The streets were empty when we began our journey to the seer’s. Gone from the streets were the children that during the day would stake the roads as their playground. I wondered if my child, the crown prince would ever get the chance to play on the streets with children just like him or if his position will imprison him as it had done me. Gone also were the young lovers that sought refuge from the prying eyes of their families under the gaze of strangers on the streets. Gone were the young girls gracefully balancing their baskets of produce on their way from their parents’ farms. Gone were the young men with their muscled thighs and sun beaten brows.
The old man was waiting when we arrived.
‘My fathers told me I would have a special visitor today. I have been waiting for you, Olori.’ He said in welcome.
He led Moromoke and I into his consultation room.
‘Give me your hand’ The old man said after listening to my tale.
I gave him my hand of peace and held onto Moromoke’s hand with my right hand.
Fayemi said nothing for what seemed like forever.
‘Our fathers say that a person who has children does not die.’ He began and then paused to grunt. ‘I congratulate you Olori, you no longer need to fear death.’
‘Don’t I have to birth the child first?’ I snapped at the old man. The room suddenly felt hot and stuffy and the mat I shared with my mother did nothing to cushion me from the discomfort of the cement floor. We had come here for answers and yet the priest chose to speak in proverbs.
Fayemi chuckled good-naturedly and shame filled my heart for my impatience with a man that was old enough to be my grandfather. I opened my mouth to apologize but he continued.
‘You will birth the prince with no difficulty, Olori. As a leaf falls from its branch without causing the branch pain, so will you bring forth.’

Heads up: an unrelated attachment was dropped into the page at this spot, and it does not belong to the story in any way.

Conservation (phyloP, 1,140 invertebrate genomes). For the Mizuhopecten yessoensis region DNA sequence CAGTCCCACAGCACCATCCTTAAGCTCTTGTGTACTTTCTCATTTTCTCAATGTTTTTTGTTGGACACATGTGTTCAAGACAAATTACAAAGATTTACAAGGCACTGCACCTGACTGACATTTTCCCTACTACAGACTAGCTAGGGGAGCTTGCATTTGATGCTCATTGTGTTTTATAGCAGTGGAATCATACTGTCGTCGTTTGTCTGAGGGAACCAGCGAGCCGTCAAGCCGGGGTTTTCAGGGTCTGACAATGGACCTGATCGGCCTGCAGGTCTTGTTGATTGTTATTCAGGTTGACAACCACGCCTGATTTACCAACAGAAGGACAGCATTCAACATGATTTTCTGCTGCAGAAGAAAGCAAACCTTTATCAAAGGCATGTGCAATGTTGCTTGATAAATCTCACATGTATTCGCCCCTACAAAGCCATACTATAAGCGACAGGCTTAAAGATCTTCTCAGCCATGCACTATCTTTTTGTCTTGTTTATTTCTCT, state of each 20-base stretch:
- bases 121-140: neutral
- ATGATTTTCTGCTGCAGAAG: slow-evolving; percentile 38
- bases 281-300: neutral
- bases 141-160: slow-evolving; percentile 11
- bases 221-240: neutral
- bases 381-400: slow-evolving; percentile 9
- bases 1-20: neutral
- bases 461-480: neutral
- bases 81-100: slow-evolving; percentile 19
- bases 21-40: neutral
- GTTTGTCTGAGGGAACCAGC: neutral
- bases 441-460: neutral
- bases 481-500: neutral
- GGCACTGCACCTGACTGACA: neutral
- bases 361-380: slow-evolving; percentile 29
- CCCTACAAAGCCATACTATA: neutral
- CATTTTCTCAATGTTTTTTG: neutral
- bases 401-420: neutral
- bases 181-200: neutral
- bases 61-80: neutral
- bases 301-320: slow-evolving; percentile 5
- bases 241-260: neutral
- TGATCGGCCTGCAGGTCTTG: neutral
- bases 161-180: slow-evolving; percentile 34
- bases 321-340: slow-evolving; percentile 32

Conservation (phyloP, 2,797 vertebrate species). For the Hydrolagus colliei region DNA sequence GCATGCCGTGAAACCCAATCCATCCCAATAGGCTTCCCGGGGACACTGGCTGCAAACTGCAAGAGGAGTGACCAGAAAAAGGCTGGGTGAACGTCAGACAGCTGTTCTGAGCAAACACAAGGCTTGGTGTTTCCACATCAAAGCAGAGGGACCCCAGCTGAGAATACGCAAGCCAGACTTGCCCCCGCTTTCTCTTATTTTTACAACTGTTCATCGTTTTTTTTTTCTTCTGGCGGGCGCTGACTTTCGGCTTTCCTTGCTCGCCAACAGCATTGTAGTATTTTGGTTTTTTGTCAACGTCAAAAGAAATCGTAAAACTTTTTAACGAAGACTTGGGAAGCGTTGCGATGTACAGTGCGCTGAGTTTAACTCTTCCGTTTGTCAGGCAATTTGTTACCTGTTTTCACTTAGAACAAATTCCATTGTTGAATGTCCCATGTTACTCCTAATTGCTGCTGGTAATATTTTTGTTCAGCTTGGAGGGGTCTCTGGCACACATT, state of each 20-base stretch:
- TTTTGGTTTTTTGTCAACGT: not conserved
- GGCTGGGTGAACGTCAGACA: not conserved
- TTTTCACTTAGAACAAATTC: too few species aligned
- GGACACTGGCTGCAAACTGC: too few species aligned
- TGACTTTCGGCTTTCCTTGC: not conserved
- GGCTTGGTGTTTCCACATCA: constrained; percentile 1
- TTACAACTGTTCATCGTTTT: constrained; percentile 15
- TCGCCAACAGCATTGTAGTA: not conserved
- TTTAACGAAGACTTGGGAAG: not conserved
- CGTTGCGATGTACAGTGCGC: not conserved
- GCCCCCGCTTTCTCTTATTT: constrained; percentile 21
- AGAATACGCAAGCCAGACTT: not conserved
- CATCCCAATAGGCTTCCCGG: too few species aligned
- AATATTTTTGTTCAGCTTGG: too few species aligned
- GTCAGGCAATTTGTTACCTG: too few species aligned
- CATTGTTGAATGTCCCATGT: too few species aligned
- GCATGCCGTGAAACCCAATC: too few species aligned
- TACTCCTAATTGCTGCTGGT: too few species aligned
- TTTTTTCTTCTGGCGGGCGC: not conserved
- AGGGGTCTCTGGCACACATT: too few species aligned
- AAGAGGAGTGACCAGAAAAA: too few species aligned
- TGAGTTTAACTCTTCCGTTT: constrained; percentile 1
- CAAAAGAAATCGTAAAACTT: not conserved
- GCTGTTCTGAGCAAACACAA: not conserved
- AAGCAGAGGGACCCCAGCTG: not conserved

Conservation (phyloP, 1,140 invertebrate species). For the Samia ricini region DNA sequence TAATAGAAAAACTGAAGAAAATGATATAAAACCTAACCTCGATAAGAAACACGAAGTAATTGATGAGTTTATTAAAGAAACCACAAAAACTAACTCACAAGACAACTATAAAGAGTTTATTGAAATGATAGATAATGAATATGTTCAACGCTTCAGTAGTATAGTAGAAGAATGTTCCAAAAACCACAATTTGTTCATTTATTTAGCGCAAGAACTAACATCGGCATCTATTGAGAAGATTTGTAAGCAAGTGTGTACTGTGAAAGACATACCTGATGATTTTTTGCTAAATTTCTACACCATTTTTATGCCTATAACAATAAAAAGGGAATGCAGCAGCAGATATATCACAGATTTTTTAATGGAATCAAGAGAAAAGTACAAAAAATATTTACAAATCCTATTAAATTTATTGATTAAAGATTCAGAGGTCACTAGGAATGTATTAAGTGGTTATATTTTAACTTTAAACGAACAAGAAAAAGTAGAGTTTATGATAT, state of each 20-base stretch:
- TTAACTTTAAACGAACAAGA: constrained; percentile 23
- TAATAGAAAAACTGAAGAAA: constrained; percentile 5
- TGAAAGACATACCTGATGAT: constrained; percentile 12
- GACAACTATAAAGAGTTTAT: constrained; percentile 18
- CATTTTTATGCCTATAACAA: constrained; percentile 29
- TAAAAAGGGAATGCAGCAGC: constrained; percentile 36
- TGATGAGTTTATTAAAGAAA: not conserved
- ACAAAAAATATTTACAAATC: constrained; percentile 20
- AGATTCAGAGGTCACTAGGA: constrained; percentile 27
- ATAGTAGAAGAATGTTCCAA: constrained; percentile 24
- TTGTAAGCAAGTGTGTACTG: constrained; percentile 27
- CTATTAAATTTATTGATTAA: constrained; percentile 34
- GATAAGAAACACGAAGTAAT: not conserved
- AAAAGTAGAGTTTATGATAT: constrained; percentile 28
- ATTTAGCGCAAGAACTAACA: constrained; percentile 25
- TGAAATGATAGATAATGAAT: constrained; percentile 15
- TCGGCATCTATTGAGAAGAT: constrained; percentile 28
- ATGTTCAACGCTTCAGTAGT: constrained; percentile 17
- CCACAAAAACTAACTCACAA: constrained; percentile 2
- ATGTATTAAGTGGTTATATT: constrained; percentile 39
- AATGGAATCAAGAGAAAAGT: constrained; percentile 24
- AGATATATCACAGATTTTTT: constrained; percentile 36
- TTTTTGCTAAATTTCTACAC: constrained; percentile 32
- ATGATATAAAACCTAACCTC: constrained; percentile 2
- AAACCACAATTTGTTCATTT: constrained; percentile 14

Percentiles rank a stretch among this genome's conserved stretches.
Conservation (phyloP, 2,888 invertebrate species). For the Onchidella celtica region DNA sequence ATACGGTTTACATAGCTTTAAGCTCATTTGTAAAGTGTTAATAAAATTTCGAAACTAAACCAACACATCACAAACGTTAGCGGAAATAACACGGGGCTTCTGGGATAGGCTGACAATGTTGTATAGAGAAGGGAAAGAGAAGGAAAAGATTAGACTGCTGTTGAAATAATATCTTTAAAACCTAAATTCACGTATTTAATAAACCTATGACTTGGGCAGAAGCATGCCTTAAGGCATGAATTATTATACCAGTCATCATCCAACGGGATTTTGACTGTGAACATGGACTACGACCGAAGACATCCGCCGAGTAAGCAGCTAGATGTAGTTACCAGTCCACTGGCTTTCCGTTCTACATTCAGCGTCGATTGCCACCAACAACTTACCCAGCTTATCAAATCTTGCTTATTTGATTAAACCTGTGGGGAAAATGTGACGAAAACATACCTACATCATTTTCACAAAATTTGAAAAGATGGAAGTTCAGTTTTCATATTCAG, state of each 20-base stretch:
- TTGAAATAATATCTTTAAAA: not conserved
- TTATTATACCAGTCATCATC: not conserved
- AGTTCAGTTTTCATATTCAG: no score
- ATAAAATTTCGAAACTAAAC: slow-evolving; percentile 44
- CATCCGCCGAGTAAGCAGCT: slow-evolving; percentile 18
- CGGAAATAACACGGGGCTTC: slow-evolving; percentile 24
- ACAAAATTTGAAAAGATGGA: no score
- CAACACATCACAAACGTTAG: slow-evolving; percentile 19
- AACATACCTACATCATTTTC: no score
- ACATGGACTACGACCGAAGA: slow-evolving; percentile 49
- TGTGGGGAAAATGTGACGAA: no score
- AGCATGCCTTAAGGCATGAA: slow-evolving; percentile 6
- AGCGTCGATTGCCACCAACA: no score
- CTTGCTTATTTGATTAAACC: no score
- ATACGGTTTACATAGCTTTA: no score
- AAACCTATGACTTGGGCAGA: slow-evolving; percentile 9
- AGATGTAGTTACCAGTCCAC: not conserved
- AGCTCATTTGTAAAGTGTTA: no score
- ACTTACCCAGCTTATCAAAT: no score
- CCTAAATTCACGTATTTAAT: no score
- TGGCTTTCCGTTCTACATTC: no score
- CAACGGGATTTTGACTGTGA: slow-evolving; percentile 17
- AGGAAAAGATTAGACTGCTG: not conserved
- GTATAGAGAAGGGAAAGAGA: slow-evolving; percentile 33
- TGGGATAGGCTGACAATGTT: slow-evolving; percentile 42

‘Ase,’ Moromoke answered on my behalf. I squeezed my mother’s hand to thank her for lending me her voice as mine seemed to have gone on a journey.
I could feel sweat pool in the hollow of my left palm and yet the old man held unto it. I wanted to snatch it away from him to wipe it against my wrapper but he started to speak before I could.
‘Our fathers say that a person that has children need not fear death and yet there is one who needs not fear death but fears it all the same. It is this woman’s fears that have found you. It is her nightmares that have become yours.’
Beside me, I felt Moromoke shift uncomfortably and I knew it had nothing to do with the hard floor.
‘Who is this woman, Baba?’ My voice was back but as a whisper, a shadow of what it once was.
‘You asked the wrong question, Olori. Your question should be ‘Who am I ?’ My work is done here, Olori. There are some secrets that no one else should have to reveal except they that own it. Find your mother, find the woman who needs not fear death but does, end her nightmares and yours will end.’
We thanked the old man and bid him goodnight. We had only walked a few steps away from his abode when the owner of the secret began to speak.
‘Your mother’s name is Morolake but back then everyone called her Rolake.’
I slowed my steps and signaled for the guards that accompanied us to fall back even farther.
‘She was always the calm one, the dependable one, the favorite. I was the rebel, the one who broke all the rules, the black sheep. I was wild back then; sneaking out for parties and to places our parents would have rather died than let me go to. Rolake was my opposite; the perfect daughter and sister. She made our parents proud enough for two so I did not need to try. She covered for me too, sometimes doing my homework and chores to make up for my absence.’
I could hardly believe the tale that was coming out of Moromoke’s mouth. It felt like one of the bedtime stories I had grown up with. But I knew this tale was real. I remembered our few visits to my grandparents in Lagos and how the photos of young Moromoke always included another girl of the same age. She was a cousin sometimes, a distant relative or close friend at other times. She had no name until now. She was nobody until now.